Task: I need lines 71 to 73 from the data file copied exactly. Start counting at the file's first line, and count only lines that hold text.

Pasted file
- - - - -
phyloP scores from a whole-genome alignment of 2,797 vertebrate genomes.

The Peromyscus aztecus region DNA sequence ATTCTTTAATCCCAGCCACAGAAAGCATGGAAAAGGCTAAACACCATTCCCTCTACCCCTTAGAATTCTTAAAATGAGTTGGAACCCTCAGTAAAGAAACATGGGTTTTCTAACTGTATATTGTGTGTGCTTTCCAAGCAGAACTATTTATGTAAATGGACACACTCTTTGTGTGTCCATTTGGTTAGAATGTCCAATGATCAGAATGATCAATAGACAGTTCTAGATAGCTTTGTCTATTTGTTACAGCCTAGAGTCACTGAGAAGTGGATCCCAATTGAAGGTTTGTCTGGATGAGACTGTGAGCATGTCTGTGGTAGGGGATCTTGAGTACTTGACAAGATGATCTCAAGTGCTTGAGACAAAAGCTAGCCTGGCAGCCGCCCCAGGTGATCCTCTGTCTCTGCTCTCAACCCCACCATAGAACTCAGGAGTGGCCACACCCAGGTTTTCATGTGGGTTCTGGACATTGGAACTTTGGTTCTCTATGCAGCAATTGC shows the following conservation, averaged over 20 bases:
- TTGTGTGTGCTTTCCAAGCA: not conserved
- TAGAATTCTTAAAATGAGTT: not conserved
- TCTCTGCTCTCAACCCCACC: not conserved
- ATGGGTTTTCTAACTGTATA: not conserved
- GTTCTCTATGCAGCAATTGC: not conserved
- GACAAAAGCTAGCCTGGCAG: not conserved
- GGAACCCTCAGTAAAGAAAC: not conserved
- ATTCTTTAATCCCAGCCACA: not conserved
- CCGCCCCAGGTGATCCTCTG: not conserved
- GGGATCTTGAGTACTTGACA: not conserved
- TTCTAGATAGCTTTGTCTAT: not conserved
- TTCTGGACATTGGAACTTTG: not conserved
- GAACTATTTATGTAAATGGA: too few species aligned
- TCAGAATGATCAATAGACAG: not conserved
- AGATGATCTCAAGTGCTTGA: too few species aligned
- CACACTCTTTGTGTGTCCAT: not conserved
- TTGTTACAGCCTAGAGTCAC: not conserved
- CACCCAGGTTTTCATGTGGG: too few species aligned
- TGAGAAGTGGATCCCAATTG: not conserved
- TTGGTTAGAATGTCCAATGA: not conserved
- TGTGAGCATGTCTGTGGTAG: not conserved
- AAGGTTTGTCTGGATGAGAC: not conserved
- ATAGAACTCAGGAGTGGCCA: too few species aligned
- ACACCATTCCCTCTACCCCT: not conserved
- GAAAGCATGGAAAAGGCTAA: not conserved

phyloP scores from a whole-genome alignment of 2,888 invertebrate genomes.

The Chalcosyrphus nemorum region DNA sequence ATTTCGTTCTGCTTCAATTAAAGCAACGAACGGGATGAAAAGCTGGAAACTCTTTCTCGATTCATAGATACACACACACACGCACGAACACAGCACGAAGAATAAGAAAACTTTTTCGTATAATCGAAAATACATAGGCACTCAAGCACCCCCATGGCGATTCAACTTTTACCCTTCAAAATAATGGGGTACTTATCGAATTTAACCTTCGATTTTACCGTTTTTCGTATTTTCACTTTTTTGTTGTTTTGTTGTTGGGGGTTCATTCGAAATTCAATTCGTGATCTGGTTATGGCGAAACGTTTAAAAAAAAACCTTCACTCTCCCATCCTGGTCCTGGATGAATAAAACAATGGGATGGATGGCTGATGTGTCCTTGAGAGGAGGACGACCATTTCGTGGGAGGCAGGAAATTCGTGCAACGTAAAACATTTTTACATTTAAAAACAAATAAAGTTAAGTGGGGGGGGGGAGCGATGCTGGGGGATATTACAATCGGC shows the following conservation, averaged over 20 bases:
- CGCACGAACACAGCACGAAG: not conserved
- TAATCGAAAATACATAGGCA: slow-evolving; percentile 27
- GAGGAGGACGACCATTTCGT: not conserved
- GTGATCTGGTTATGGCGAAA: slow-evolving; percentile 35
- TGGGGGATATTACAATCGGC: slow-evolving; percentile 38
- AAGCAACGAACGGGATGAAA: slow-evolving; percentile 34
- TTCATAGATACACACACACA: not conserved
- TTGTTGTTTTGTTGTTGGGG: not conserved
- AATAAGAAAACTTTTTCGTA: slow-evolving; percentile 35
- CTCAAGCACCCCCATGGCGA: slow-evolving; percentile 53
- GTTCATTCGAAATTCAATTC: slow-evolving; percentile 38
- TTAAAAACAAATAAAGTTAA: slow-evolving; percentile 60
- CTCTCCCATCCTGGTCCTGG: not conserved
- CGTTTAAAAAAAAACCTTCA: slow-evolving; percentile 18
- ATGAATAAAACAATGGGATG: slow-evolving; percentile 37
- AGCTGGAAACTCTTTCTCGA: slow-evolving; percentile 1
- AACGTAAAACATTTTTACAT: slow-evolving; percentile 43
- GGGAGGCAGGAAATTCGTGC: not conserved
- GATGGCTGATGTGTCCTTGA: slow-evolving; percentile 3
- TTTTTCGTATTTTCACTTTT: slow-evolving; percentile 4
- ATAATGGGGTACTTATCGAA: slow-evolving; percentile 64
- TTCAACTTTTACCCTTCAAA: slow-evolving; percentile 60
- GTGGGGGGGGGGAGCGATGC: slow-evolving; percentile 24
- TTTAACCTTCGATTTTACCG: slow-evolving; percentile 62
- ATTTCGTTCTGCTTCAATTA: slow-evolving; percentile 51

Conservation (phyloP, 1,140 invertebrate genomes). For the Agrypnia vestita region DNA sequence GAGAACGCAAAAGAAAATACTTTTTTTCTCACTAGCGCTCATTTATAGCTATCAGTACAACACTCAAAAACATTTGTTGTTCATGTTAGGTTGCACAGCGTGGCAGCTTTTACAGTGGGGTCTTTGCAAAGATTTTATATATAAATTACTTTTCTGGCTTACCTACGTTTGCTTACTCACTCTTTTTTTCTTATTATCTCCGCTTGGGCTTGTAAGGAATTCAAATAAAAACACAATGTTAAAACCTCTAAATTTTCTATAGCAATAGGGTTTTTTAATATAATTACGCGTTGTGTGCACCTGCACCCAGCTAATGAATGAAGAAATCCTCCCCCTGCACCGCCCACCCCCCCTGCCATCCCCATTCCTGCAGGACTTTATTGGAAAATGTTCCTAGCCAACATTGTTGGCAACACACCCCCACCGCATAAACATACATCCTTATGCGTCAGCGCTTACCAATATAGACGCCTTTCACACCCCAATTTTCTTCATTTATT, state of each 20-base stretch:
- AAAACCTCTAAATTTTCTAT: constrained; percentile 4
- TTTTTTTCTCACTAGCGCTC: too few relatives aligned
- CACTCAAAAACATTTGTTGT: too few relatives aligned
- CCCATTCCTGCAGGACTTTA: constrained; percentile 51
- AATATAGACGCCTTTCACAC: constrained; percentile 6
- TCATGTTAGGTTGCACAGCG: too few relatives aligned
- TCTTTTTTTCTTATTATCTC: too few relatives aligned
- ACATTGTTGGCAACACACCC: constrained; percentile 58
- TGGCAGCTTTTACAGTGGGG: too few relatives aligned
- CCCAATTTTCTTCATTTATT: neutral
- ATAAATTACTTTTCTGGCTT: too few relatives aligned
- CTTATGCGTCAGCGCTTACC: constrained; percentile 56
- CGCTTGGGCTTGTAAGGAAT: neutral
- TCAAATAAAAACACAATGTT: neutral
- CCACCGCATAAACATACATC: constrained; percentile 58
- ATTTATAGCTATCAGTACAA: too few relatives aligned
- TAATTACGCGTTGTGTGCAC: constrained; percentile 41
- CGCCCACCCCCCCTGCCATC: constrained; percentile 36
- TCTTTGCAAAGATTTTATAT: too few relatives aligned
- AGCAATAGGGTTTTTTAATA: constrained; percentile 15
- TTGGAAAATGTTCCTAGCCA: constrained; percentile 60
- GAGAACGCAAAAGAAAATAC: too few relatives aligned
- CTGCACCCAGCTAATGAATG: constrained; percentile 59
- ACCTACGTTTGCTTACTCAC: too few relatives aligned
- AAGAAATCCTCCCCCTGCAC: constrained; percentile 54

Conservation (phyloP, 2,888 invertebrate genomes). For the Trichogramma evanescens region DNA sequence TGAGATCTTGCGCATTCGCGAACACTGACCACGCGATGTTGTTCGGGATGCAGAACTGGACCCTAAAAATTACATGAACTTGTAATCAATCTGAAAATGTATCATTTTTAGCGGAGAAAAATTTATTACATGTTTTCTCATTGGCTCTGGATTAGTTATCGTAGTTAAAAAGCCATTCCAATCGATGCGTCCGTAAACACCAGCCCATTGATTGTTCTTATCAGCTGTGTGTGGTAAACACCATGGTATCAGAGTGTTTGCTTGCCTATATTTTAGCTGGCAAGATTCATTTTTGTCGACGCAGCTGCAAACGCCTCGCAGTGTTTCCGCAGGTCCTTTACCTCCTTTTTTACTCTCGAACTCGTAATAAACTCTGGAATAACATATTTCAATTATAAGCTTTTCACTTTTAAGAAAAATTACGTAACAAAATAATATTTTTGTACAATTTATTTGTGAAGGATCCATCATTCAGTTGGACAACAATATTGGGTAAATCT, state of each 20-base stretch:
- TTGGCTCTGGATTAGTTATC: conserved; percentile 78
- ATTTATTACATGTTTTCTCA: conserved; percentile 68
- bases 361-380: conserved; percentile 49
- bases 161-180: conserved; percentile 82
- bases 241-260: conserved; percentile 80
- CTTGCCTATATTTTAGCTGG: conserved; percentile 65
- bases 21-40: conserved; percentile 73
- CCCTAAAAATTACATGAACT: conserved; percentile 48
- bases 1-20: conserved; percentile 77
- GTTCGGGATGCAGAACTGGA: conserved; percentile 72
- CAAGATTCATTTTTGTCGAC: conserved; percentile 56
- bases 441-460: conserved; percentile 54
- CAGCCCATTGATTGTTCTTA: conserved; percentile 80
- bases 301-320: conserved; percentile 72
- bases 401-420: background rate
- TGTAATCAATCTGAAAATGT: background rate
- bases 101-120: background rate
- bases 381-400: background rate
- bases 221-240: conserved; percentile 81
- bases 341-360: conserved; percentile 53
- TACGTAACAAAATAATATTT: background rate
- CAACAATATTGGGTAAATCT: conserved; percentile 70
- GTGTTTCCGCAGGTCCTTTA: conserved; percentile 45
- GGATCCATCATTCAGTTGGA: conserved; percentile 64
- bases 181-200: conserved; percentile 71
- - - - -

- ATTTATAGCTATCAGTACAA: too few relatives aligned
- TAATTACGCGTTGTGTGCAC: constrained; percentile 41
- CGCCCACCCCCCCTGCCATC: constrained; percentile 36